By Kevin Penny; Banff Crag &Canyon
Banff National Park could see a bison re-introduction program as early as 2013.Bill Hunt, resource conservation manager for the Banff field unit, said he expects a draft plan to be created by mid summer. After public consultations are finalized, Hunt expects the environmental assessment to start next summer."We've gone out to a few stakeholders like the province of Alberta, First Nations leaders, and the Department of Agriculture, and brainstormed different pros and cons and options," said Hunt.
If all goes well, Hunt expects the bison program to start unfolding in either late 2013 or early 2014. The only thing that could stand in Parks Canada's way is funding."Managing bison on this landscape is going to require a lot of resources," said Hunt. "Both in capital funding but also staff."
Environment Minister Peter Kent announced in January that public consultations are in the process of moving forward for the bison re-introduction plan.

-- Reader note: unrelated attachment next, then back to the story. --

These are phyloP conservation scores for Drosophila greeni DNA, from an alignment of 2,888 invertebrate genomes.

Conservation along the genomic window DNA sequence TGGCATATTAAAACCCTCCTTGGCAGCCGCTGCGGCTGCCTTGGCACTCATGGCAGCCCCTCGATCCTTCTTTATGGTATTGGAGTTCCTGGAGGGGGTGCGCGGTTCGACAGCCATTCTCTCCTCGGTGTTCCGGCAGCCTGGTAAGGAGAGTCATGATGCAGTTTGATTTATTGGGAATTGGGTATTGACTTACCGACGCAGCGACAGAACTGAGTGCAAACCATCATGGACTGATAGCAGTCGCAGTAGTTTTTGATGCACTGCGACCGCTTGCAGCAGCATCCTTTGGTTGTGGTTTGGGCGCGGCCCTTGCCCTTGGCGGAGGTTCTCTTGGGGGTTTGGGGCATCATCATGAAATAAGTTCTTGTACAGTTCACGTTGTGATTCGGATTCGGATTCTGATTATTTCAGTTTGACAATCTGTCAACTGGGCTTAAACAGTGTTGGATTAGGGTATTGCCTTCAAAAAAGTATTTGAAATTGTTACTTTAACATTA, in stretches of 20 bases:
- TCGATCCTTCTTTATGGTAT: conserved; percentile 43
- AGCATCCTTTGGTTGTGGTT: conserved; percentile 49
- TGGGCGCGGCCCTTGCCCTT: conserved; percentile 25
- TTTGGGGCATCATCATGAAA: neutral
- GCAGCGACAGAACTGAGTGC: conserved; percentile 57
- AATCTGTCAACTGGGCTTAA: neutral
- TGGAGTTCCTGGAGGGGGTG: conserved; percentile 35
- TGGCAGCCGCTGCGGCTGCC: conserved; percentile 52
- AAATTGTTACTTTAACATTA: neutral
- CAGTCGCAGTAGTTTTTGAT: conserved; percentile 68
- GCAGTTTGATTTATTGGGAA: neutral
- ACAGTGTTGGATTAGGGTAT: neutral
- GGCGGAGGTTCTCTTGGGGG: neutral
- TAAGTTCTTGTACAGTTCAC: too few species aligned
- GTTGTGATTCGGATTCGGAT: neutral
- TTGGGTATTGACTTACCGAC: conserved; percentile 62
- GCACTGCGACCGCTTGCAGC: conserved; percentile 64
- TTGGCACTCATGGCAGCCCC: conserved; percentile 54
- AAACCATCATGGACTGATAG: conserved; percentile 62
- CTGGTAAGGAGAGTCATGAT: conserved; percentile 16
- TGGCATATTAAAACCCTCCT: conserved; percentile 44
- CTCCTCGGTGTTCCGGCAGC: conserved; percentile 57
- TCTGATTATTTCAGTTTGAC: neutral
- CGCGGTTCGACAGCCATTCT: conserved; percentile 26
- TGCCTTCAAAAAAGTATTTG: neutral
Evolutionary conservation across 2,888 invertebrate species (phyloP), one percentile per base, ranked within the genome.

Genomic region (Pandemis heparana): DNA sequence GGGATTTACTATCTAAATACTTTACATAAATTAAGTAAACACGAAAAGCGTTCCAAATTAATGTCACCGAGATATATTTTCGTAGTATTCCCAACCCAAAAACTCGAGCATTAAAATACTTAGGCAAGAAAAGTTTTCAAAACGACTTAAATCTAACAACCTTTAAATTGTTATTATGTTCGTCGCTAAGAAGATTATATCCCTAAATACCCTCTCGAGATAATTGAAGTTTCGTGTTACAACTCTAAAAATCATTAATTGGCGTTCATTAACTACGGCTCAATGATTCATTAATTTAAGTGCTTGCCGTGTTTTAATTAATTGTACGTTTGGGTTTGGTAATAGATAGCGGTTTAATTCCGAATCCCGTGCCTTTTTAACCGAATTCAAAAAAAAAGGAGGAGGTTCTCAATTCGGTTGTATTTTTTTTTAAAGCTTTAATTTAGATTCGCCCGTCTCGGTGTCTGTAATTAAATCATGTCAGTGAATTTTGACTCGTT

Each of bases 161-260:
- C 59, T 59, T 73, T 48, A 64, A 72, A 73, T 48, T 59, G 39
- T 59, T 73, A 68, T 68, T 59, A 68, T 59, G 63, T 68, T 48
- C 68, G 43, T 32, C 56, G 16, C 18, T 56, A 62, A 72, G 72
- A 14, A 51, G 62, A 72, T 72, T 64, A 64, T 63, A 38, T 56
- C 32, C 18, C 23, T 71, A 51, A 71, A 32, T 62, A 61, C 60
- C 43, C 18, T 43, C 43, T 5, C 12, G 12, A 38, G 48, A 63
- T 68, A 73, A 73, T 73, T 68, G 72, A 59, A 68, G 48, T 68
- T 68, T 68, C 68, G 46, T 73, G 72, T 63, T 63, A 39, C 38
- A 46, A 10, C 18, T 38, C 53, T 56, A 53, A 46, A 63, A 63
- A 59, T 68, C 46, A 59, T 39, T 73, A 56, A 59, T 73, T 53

Bison were hunted to near extinction by early settlers in the 19th century, and have since been slowly brought back to the Canadian ecosystem. Parks such as Elk Island and Grasslands National Park are examples of parks that have had bison re-introduction programs."It's a missing part of the ecosystem," said Hunt.
Bison in eastern Canada
Despite the cost worries, Bison Belong, a local group that has been working to make the re-introduction a reality, is hopeful to see bison back in the park by the end of 2013. Locke is glad to see Parks Canada working to restore the lost species back to the ecosystem."Banff park is a natural bison habitat," said Harvey Locke of Bison Belong. "There have been bison in this area for thousands of years but they were almost entirely extinct."If they're missing you put them back. That's the job of a national park."